Remember bookmakers aren’t trying to predict the future, they’re trying to turn a profit. (As are experienced betters – when Cooper’s odds were long, it was good sense to chuck some money on there, just to secure a win-win scenario. I wouldn’t be surprised if Burnham’s odds improve a bit as some people hedge for a surprise win for the shadow health secretary, too.)

I still don’t think that there is a plausible path to victory for Yvette Cooper

There is a lively debate playing out – much of it in on The Staggers – about which one of Cooper or Burnham is best-placed to stop Corbyn. Team Cooper say that their data shows that their candidate is the one to stop Corbyn. Team Burnham, unsurprisingly, say the reverse. But Team Kendall, the mayoral campaigns, and the Corbyn team also believe that it is Burnham, not Cooper, who can stop Corbyn.

They think that the shadow health secretary is a “bad bank”: full of second preferences for Corbyn. One senior Blairite, who loathes Burnham with a passion, told me that “only Andy can stop Corbyn, it’s as simple as that”.

I haven’t seen a complete breakdown of every CLP nomination – but I have seen around 40, and they support that argument. Luke Akehurst, a cheerleader for Cooper, published figures that support the “bad bank” theory as well.   Both YouGov polls show a larger pool of Corbyn second preferences among Burnham’s votes than Cooper’s.

But it doesn’t matter, because Andy Burnham can’t make the final round anyway

The “bad bank” row, while souring relations between Burnhamettes and Cooperinos even further, is interesting but academic.  Either Jeremy Corbyn will win outright or he will face Cooper in the final round. If Liz Kendall is eliminated, her second preferences will go to Cooper by an overwhelming margin.

Yes, large numbers of Kendall-supporting MPs are throwing their weight behind Burnham. But Kendall’s supporters are overwhelmingly giving their second preferences to Cooper regardless. My estimate, from both looking at CLP nominations and speaking to party members, is that around 80 to 90 per cent of Kendall’s second preferences will go to Cooper. Burnham’s gaffes – his “when it’s time” remark about Labour having a woman leader, that he appears to have a clapometer instead of a moral compass – have discredited him in him the eyes of many. While Burnham has shrunk, Cooper has grown. And for others, who can’t distinguish between Burnham and Cooper, they’d prefer to have “a crap woman rather than another crap man” in the words of one.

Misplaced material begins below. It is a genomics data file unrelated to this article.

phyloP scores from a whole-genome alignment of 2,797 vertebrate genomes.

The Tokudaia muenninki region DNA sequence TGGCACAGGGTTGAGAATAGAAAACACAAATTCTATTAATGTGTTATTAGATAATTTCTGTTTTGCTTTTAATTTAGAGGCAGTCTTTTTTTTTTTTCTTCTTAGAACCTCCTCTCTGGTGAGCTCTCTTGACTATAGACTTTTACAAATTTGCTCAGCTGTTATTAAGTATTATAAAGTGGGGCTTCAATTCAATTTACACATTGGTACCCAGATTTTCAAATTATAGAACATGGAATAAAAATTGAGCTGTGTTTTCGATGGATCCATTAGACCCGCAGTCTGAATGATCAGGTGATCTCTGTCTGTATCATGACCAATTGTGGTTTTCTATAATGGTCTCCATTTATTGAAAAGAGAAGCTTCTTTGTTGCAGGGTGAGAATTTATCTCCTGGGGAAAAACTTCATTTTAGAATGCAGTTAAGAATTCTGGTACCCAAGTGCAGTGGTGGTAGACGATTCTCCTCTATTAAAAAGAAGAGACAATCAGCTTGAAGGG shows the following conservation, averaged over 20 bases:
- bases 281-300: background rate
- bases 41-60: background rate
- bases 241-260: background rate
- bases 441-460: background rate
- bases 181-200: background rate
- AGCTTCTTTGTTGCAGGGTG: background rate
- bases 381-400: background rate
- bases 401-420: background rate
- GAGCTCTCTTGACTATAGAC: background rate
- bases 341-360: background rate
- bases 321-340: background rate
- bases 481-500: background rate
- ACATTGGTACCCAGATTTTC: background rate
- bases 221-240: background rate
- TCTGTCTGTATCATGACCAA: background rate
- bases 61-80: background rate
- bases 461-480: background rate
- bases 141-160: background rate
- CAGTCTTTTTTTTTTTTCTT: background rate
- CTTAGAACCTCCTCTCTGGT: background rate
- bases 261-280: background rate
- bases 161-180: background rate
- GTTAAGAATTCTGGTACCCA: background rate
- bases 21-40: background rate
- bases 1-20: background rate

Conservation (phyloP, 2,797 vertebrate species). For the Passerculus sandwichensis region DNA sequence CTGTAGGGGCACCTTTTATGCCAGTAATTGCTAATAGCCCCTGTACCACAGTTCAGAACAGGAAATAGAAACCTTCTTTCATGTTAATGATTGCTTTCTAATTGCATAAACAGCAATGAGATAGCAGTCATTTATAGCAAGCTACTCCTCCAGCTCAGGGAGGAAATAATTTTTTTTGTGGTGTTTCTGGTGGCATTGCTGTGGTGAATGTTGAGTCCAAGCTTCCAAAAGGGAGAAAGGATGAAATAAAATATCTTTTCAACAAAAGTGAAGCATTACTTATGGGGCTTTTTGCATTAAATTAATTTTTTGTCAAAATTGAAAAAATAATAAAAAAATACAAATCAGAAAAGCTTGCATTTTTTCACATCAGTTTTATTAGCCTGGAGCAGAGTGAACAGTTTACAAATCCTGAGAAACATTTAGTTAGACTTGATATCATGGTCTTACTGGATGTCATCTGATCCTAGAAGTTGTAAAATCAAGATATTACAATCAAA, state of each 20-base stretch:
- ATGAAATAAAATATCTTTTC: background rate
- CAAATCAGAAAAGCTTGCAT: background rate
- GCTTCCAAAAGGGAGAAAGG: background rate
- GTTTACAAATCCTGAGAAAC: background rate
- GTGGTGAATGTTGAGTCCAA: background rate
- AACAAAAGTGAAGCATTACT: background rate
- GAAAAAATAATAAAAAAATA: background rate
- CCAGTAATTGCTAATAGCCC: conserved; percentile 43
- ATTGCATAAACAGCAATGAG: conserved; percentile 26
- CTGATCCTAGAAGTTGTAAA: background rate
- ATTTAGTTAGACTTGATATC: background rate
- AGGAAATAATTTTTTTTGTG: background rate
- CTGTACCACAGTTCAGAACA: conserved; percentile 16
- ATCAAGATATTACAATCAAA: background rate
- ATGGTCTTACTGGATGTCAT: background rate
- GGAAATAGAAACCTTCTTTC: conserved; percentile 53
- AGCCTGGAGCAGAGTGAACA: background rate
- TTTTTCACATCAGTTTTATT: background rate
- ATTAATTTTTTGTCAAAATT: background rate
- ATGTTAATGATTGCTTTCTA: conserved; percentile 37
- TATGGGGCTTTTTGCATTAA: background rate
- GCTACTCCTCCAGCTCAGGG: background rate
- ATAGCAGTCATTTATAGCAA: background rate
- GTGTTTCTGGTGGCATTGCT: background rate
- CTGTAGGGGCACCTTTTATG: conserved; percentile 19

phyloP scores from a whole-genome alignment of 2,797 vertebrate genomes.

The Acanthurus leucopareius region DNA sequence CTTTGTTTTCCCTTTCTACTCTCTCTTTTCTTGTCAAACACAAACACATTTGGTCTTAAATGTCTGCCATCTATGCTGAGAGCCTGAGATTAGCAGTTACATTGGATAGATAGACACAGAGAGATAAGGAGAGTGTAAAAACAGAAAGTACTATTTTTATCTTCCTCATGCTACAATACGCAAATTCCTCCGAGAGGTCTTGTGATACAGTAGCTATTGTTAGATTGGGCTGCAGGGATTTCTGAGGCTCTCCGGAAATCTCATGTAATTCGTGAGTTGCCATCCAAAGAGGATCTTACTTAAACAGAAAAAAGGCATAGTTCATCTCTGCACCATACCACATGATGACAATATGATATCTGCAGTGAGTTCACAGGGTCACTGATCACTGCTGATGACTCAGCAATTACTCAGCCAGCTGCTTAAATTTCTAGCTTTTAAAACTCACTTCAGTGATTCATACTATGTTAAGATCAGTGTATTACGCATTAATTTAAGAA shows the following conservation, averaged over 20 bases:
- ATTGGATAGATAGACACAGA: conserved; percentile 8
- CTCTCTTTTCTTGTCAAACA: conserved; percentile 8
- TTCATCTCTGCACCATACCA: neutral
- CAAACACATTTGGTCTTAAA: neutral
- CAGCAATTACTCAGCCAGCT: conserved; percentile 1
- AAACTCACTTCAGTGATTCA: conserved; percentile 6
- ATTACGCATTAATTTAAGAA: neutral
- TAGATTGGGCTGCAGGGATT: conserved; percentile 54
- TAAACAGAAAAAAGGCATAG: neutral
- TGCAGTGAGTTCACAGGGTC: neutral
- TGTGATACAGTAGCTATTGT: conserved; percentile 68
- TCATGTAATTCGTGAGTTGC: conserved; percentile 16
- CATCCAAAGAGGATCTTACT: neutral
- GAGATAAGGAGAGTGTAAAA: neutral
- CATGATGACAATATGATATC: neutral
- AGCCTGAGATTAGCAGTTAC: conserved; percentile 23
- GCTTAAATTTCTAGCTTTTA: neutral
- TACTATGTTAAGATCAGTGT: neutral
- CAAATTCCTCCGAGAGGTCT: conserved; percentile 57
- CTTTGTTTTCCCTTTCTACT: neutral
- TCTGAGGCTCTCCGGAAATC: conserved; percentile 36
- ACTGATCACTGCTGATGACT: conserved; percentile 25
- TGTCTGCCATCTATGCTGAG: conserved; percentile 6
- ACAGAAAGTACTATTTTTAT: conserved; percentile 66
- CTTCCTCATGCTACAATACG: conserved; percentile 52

This holds even for Kendall backers who believe that Burnham is a bad bank. A repeated refrain from her supporters is that they simply couldn’t bring themselves to give Burnham their 2nd preference over Cooper. One senior insider, who has been telling his friends that they have to opt for Burnham over Cooper, told me that “faced with my own paper, I can’t vote for that man”.

Interventions from past leaders fall on deaf ears

A lot has happened to change the Labour party in recent years, but one often neglected aspect is this: the Labour right has lost two elections on the bounce. Yes, Ed Miliband may have rejected most of New Labour’s legacy and approach, but he was still a protégé of Gordon Brown and included figures like Rachel Reeves, Ed Balls and Jim Murphy in his shadow cabinet.  Yvette Cooper and Andy Burnham were senior figures during both defeats. And the same MPs who are now warning that Corbyn will doom the Labour Party to defeat were, just months ago, saying that Miliband was destined for Downing Street and only five years ago were saying that Gordon Brown was going to stay there.

Labour members don’t trust the press

A sizeable number of Labour party activists believe that the media is against them and will always have it in for them. They are not listening to articles about Jeremy Corbyn’s past associations or reading analyses of why Labour lost. Those big, gamechanging moments in the last month? Didn’t change anything.

100,000 people didn’t join the Labour party on deadline day to vote against Jeremy Corbyn

On the last day of registration, so many people tried to register to vote in the Labour leadership election that they broke the website. They weren’t doing so on the off-chance that the day after, Yvette Cooper would deliver the speech of her life. Yes, some of those sign-ups were duplicates, and 3,000 of them have been “purged”.  That still leaves an overwhelmingly large number of sign-ups who are going to go for Corbyn.

It doesn’t look as if anyone is turning off Corbyn

Yes, Sky News’ self-selecting poll is not representative of anything other than enthusiasm. But, equally, if Yvette Cooper is really going to beat Jeremy Corbyn, surely, surely, she wouldn’t be in third place behind Liz Kendall according to Sky’s post-debate poll. Surely she wouldn’t have been the winner according to just 6.1 per cent of viewers against Corbyn’s 80.7 per cent. 

Stephen Bush is editor of the Staggers, the New Statesman’s political blog.